Finding Rose

The story in my husband’s family is that his great-grandmother, Rose Main (married to Orpheus), was a foundling. It was passed along that she was left on someone’s doorstep as a baby. A 2002 e-mail from a cousin puts it this way:

The story my mother told me about Gran was that she was a foundling, having been placed on somebody’s doorstep, and that it was believed her mother was a maid and that her father was a wealthy man in some well-to-do family which employed that maid. I had always heard that Gran had no idea who her parents were. However, Aunt Mildred (Worley) once told me that Gran did know her father’s name — he was an Irishman named Garragus.

The records for Rose are inconsistent. Most give her name as Rose or Edna Rose Torrence, and her parents as Davis or David Torrence and Martha Blanton. But in a few instances, she is listed as Rose or Edna Rose Garrigus.

She is a bit elusive in the census records as well. Because of her marriage history and tendency to move around later in life, I haven’t located her between 1900 and 1930, but as a young child in 1880, she is listed with the Torrence family.

Rose “Rosetta” Torrence, in the 1880 Census for Grant County, Indiana. Family 159 at the bottom of the page.

To be honest, with this information, I let the “foundling” story lie for a while and traced the history of the Torrence family. But thanks to my husband’s cousin, Mary, a few years ago, an eye-popping newspaper article shed more light on this history.

The Noblesville Ledger, Noblesville, Indiana, July 25, 1879, p.3, from

Now what? This would seem to be a job for DNA testing, to be honest. Certainly in the case of the mother of the child. It is possible to follow one lead, though. Searching for Garrigus in Howard County, Indiana, produces a J. M. Garrigus in the 1870 U.S. Census. In that year, and in 1880, there are Garrigus families in Clay, Parke, Vigo, Dearborn, and Jay counties in addition to Howard, but none of those are near the north central part of the state that we’re interested in. In 1870, J.M. Garrigus appears to be a wealthy farmer, with land valued at more than most of his neighbors.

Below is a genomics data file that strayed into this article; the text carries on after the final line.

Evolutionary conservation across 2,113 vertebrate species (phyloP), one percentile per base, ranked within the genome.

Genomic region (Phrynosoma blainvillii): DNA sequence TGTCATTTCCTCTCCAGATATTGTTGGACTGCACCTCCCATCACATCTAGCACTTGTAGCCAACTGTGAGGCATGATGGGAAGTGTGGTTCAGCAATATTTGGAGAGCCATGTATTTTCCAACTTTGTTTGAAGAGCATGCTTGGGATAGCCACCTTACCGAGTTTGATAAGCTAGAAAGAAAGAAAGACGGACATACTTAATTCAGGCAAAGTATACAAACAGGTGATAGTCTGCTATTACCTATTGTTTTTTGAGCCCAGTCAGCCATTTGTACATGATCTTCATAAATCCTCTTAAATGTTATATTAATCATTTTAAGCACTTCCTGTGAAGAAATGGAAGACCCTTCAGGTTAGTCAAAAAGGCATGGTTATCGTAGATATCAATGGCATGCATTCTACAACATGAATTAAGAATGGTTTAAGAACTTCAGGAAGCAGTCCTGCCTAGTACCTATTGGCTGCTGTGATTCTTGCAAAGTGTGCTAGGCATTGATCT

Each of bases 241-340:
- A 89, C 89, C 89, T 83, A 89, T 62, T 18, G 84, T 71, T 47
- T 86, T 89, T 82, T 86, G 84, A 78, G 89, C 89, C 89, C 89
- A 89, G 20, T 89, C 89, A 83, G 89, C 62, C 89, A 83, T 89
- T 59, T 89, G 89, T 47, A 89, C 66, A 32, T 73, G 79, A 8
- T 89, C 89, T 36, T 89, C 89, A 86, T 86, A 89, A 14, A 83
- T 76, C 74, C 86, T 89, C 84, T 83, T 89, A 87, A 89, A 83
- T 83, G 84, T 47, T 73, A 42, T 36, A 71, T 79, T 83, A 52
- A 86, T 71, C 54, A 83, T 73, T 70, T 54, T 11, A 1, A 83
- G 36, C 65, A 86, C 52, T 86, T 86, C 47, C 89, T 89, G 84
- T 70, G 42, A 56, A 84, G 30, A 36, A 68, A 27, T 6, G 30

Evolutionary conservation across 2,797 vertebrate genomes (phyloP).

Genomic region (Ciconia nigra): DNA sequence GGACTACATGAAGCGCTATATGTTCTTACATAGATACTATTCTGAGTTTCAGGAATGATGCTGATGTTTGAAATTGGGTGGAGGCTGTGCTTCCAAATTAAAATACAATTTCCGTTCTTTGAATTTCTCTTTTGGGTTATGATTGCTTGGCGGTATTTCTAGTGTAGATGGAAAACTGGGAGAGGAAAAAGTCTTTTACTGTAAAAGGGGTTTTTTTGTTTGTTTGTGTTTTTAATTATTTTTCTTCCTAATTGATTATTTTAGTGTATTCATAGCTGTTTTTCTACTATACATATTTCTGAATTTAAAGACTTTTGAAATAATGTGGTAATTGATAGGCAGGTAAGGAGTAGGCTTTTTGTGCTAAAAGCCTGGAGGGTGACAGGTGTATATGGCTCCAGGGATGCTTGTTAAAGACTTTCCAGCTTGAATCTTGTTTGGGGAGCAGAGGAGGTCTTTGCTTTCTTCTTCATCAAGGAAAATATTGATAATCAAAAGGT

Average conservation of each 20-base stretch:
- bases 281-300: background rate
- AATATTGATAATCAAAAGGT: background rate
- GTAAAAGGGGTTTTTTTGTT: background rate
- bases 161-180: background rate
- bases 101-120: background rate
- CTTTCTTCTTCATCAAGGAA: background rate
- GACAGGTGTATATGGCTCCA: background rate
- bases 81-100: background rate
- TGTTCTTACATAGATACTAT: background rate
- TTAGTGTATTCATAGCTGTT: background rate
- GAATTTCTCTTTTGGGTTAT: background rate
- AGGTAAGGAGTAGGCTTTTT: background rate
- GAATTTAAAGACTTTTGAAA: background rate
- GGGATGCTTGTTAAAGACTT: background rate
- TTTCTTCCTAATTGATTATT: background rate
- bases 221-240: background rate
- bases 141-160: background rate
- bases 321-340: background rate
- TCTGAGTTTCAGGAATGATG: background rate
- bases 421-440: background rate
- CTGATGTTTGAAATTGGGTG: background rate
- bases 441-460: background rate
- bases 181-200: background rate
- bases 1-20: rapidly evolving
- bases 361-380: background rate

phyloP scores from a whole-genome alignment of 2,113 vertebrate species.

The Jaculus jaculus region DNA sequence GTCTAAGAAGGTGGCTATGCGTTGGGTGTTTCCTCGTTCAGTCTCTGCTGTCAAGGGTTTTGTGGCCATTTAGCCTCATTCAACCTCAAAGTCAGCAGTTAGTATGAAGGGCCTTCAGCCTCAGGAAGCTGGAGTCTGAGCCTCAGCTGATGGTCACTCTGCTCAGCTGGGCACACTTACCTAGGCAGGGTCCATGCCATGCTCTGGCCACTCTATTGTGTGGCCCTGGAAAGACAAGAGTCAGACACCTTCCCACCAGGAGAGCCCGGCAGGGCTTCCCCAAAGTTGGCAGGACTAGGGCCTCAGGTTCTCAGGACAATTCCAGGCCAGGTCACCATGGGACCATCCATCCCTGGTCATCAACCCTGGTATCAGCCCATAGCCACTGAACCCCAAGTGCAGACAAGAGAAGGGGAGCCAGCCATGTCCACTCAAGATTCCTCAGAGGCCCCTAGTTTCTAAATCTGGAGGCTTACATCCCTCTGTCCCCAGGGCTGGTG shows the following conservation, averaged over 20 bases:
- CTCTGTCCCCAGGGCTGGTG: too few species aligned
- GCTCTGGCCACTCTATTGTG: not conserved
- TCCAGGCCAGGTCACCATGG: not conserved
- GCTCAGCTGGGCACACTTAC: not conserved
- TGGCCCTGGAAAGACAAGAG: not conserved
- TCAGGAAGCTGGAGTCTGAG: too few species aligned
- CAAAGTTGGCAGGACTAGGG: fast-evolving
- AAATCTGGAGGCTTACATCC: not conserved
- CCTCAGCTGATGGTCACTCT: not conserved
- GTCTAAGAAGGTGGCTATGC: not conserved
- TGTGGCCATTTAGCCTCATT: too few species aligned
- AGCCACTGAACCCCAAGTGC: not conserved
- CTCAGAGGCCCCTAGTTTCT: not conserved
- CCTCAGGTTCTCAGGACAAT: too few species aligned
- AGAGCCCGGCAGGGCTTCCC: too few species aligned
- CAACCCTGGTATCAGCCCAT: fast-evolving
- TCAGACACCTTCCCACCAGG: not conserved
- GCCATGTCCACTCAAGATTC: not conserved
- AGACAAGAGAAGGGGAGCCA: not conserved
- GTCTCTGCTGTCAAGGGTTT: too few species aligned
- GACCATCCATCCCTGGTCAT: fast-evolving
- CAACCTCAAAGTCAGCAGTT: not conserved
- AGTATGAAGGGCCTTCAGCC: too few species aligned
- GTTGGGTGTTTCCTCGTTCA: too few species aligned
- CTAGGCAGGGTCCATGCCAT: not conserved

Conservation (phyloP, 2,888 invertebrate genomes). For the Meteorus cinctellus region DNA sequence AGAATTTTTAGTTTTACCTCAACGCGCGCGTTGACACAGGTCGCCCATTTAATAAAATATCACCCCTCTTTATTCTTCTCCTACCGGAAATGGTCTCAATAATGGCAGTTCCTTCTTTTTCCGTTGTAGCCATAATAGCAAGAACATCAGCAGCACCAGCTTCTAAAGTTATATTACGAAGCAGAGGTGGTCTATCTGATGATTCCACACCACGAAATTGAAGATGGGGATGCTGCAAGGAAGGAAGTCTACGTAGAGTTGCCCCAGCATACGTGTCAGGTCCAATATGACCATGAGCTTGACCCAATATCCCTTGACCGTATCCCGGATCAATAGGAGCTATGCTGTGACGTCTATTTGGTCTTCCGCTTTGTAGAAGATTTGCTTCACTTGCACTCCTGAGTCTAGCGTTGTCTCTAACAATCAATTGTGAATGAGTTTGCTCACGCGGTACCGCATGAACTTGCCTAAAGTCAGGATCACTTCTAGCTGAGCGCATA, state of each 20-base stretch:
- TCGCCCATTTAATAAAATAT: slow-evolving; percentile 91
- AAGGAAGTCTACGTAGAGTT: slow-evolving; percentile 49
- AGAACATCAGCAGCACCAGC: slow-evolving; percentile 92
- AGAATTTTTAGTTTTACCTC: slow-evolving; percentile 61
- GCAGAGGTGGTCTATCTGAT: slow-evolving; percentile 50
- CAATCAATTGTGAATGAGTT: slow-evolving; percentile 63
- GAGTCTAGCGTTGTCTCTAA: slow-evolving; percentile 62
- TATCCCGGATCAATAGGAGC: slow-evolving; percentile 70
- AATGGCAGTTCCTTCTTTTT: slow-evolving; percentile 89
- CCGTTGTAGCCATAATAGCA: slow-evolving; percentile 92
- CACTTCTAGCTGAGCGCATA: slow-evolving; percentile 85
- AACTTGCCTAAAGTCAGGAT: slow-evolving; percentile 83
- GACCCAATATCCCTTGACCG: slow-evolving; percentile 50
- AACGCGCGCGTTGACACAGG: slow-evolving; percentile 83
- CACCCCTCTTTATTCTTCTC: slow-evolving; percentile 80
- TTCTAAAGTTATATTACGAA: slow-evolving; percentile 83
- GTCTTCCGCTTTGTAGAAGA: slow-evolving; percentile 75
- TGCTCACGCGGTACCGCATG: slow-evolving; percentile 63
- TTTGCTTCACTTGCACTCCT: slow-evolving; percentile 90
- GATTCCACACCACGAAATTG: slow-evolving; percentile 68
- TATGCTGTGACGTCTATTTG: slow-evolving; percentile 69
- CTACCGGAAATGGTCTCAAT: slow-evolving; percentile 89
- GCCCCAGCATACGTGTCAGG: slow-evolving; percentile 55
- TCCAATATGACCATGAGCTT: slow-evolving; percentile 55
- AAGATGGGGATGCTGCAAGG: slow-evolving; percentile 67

1870 U.S. Census for Howard County, Indiana. J.M. Garrigus heads family no.165.

Through multiple records, Mary has confirmed his name to be John, that his first wife, listed here, died in 1872, and that he was married a second time in 1873 to Emma R.A. S. Pyles. She has traced several generations back, but no Irish ancestry for Mr. Garrigus is evident. In fact, the Garrigus family claims to be of French Huguenot descent. There does, however, seem to be DNA evidence confirming a connection to John S. Garrigus. At least one additional descendant of John’s father, Timothy Garrigus, is a DNA match to Rose’s descendants.

So with this information, we’ll assume that John S. Garrigus was Rose’s father. He and two of his brothers, Milton and Flavius, served in the Civil War from Indiana. Following a third marriage to Guley Bailey, John moved to North Dakota, where he died prior to 1890.

And Rose’s mother? That will be more difficult. Based on the marriage record, we’re working on the hypothesis that it’s Emma Pyles, but DNA evidence will definitely be necessary here. Unfortunately, the marriage record only gives her name and no additional information. So far, the only other interesting find for Emma is a census record from 1900 for Plymouth, Indiana, where the above newspaper article was originally printed. It lists an Emma A.R. Pyles, born in 1837, living with a daughter and son-in-law. Is this the same woman? Stay tuned. If you have any additional information, please contact me.

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